I am truly saddened by your story. We have been adopting rescue Shelties including our 2 current puppy mill “babies” for over 20 years. We have 4 rescued Shelties now. Fortunately, I am retired and can keep my fur-babies safe in our fenced privacy yard to avoid distractions from outside their world. Yes, even our 10 year old girl, Shadow, would run in an instant. Our 7 year old boy is still afraid of our deck stairs despite concerted efforts to make them easier. So, he now has decided that coming through the basement doors is okay. He runs around in circles even today as he did when he first came to us in living fear. This boy has suffered so; he was left starving in a cage where he no longer could perform and was there for a year. He was so awful looking at 16 pounds. Fortunately, the wonderful lady who helped him try to adapt for the months before we got him. PATIENCE and PERSEVERANCE are the two words with which to live. My friend has a shelter/sanctuary for Shelties and has many more than I have. None of our damaged babies will every trust completely but we all must show love at all cost. Blessings upon you and your babies.

  35. Cheryl Rooney
    November 28, 2014 at 4:31 PM

    I have a 8 year old PM Bichon that is a dream. However, she has many little problems that I don’t think she will come out of. I have had her a year now and she won’t go for a walk because things scare her and she runs back home I have tried coaxing her with treats but if something scares her she only has one thing in her mind and that is run. I have decided that putting her through the torment I might as well just let her enjoy the yard she has and not worry about the walks. She started training on pee pads because of the harsh winter we had last year it was just too cold to put her out. When the winter broke I started taking her outside to go and she was doing really well for a couple of months and something startled her and she refused to go back out and it didn’t matter what i did she would just run back in the house. She is now using her pee pads again. I have decided that after a year of trying many things to work for her I will let her live her life just the way she is comfortable. If she wants to come out ok if not that’s ok also. If she would rather use her pee pads in case something scares her outside that’s ok with me. To be constantly on top of her to be something she can’t be is very scary for her and frustrating for me. I am not real sure if I’m doing the right thing but I believe she is happy where she is. She is safe and loved and has 2 other dogs here she plays with. The others are normal healthy dogs and I thought she would follow their lead but she hasn’t got all the way there yet. Sad what pm do to these dogs. Am I doing the right thing? Does anyone have any suggestions that really worked?
    Thanks

    • Trudy
      November 28, 2014 at 6:37 PM

      I think that some of the dogs take longer then others. My girlfriend took one in that came out of a horrific situation. She never got over it, had her own little ways of doing things, but adored my girlfriend. Everything with her were baby steps, accepting people into the house, not running and hiding. To bolting if you had her on your lap to finally staying there and “tolerating” the situation. She even started to enjoy going to the groomer. Some of them come around faster then others, some could take a couple of years, but every baby step is a success story, as the animal is further then it was the day before. I am sure she will get around to it eventually, especially with your other dogs there as well, it does become some sort of monkey see monkey do situation, and really as long as you can live with the situation, that is all that matters. After all, it is what works for both of you.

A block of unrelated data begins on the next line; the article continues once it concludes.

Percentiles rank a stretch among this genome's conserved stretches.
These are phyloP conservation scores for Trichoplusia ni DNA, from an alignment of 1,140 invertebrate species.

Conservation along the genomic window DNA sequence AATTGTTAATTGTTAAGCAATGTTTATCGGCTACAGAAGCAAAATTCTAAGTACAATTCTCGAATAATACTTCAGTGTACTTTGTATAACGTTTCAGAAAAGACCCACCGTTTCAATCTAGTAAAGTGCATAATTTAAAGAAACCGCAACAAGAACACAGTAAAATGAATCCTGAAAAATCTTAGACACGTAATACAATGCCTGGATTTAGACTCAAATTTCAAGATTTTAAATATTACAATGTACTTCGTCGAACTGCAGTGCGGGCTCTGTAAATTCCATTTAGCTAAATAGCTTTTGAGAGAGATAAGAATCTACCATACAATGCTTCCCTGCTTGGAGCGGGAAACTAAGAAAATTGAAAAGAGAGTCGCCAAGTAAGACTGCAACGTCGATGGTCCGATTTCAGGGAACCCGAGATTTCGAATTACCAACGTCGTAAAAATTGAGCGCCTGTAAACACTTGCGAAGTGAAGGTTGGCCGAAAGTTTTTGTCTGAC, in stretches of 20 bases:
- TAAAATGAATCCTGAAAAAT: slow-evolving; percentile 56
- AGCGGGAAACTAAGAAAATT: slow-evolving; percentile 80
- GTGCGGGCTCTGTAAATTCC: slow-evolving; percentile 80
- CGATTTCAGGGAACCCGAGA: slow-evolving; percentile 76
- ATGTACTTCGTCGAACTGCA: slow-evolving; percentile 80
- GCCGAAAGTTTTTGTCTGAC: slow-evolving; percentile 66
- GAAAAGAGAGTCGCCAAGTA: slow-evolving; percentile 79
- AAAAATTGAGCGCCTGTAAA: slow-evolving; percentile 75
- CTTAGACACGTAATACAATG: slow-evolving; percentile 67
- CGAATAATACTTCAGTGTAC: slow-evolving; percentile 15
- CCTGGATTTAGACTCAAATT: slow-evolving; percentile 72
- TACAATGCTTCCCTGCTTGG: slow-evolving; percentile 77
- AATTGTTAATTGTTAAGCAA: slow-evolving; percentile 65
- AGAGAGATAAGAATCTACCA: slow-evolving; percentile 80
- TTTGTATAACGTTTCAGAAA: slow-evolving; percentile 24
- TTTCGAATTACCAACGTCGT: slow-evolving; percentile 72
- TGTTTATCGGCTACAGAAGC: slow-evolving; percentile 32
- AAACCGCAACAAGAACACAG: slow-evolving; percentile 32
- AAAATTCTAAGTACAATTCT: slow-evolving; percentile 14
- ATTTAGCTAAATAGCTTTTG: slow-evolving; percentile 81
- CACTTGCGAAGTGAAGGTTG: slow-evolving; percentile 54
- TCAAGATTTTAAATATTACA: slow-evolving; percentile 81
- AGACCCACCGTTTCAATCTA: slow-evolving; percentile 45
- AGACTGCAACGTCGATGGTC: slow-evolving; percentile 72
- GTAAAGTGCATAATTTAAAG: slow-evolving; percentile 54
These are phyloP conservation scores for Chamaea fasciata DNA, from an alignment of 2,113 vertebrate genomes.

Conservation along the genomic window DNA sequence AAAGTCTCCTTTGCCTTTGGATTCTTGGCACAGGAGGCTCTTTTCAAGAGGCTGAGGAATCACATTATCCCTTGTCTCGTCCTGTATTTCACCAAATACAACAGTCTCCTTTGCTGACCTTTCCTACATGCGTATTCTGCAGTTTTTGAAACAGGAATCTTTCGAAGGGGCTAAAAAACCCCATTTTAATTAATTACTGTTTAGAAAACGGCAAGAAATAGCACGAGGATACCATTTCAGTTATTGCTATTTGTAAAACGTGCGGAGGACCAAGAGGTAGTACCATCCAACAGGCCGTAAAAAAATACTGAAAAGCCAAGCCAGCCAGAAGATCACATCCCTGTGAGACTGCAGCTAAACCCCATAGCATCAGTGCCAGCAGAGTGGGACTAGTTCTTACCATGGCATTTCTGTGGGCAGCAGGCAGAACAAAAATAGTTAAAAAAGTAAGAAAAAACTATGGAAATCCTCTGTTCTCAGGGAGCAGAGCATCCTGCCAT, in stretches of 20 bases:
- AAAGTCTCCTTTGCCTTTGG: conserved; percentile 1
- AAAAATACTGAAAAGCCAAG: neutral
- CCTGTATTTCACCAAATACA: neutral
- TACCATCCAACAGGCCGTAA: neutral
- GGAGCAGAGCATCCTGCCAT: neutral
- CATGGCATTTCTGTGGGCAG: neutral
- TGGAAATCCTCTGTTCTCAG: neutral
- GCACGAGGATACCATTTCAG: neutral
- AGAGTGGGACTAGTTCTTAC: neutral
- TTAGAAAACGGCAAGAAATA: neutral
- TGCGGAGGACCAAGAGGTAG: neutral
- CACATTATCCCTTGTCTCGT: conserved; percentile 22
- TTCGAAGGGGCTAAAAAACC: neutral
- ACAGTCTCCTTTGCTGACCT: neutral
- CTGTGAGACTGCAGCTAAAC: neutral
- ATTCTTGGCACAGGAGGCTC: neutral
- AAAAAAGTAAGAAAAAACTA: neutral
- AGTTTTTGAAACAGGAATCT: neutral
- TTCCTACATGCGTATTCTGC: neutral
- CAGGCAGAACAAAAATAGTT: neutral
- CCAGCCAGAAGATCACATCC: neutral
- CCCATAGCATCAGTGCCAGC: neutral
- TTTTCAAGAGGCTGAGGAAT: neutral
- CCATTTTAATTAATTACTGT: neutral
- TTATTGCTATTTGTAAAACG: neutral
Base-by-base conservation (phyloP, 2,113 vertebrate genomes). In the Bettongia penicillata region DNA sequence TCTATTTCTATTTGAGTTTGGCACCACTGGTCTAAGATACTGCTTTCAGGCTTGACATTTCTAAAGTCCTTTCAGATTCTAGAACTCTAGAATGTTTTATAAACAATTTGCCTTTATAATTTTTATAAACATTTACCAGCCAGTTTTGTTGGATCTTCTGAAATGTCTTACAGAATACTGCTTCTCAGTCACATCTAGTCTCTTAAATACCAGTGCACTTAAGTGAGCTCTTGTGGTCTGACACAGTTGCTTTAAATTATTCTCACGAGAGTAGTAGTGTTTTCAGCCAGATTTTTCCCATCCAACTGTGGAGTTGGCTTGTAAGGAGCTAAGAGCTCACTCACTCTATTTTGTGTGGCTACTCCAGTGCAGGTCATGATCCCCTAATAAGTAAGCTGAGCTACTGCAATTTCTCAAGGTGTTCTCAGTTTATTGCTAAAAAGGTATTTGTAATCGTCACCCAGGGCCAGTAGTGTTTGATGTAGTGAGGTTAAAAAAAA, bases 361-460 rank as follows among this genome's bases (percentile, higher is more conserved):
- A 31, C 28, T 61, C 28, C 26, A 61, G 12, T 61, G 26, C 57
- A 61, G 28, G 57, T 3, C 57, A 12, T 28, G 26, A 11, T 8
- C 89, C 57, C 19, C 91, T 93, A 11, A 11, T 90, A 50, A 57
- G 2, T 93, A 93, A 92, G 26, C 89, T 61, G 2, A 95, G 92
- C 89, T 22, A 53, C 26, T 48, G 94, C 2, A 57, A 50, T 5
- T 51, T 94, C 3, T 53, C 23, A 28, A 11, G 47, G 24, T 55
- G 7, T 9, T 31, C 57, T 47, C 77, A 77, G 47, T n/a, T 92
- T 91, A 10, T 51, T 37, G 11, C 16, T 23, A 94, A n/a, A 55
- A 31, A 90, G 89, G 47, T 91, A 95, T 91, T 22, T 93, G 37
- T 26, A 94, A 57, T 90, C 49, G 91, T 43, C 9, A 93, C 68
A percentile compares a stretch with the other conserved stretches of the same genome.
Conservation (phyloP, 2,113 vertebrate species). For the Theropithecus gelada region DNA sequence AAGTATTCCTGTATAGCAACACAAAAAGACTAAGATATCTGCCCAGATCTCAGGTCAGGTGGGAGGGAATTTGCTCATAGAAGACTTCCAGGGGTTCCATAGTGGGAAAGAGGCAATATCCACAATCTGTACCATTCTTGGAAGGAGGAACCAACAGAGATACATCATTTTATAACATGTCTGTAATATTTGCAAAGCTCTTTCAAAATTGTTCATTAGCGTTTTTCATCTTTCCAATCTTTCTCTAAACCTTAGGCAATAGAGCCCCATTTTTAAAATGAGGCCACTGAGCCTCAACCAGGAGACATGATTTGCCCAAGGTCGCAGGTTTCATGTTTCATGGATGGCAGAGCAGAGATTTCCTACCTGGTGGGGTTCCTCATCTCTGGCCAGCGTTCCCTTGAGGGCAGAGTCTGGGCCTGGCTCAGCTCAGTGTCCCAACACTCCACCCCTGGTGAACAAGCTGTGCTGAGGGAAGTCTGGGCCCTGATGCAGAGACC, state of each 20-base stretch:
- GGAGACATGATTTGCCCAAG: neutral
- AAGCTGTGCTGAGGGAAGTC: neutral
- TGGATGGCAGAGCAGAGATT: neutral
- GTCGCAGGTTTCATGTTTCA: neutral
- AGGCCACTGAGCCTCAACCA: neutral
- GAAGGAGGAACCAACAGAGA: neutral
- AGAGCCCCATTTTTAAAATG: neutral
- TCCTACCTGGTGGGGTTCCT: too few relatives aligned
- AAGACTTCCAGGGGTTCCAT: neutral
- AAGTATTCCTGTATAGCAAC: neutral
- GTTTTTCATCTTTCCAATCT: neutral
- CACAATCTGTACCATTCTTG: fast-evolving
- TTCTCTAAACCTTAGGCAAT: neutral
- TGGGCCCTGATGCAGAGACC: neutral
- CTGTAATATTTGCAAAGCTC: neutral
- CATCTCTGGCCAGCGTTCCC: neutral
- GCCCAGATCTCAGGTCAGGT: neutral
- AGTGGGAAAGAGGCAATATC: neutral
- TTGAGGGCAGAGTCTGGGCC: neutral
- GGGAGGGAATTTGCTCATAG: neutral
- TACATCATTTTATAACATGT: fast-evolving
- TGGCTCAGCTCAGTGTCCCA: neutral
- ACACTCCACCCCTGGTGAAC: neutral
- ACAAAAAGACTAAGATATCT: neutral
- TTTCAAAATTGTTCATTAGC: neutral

36. Karen Zelle
    November 28, 2014 at 4:47 PM

    Such great information. Thanks for sharing and for the work that you are doing. We adopted a Pomeranian puppy mill dog from a local rescue a little over a year ago and you all are spot on..patience and perseverance are key. At the time of her adoption I could not find much local help but I did find a great book, “Puppy Mill Dogs Speak!” which offered great tips and information. Lydia is still making important strides and it is so wonderful to see her personality emerge. I appreciate the web site, FB page and book recommendations. I would love to get her into a shy dogs class after the holidays.

  37. November 28, 2014 at 6:43 PM

    Thanks for your post and after reading most of the comments, the “experts” just need to talk to the fosters and adopters of PM dogs and they will get real stories of the effects of a PM! I too adopted a PM mini poodle, same issues that your dog has with the door! Same thing chasing her around, waiting for hours till she came in. Was scared to death of people, doors, slippery floors. Only had her for 2 years, she died of liver failure which was totally unexpected. By then, she had claimed our hearts, and would go up the stairs and come back into the house on her own and actually slept on my bed with me. Her 2 brothers loved her and she learned to be a normal dog because of them. They were heart broken and wouldn’t sleep on her spot on my bed for almost 5 months. We miss our Bella. It is a labor of love, dedication and extreme patience to take on one of these dogs. The reward is phenomonal if they make any progress. But it breaks my heart to think of her life before and that she only had 2 years with us. I have another PM doodle, and he bonded with me immediately and is my best buddy, wouldn’t run away from me in a million years. He doensn’t even need to be leashed. You never know. Have had him for 3 years. Thanks for all you are doing. I fostered 29 doodles over a 2 year period and had 85% success rate. Blessings!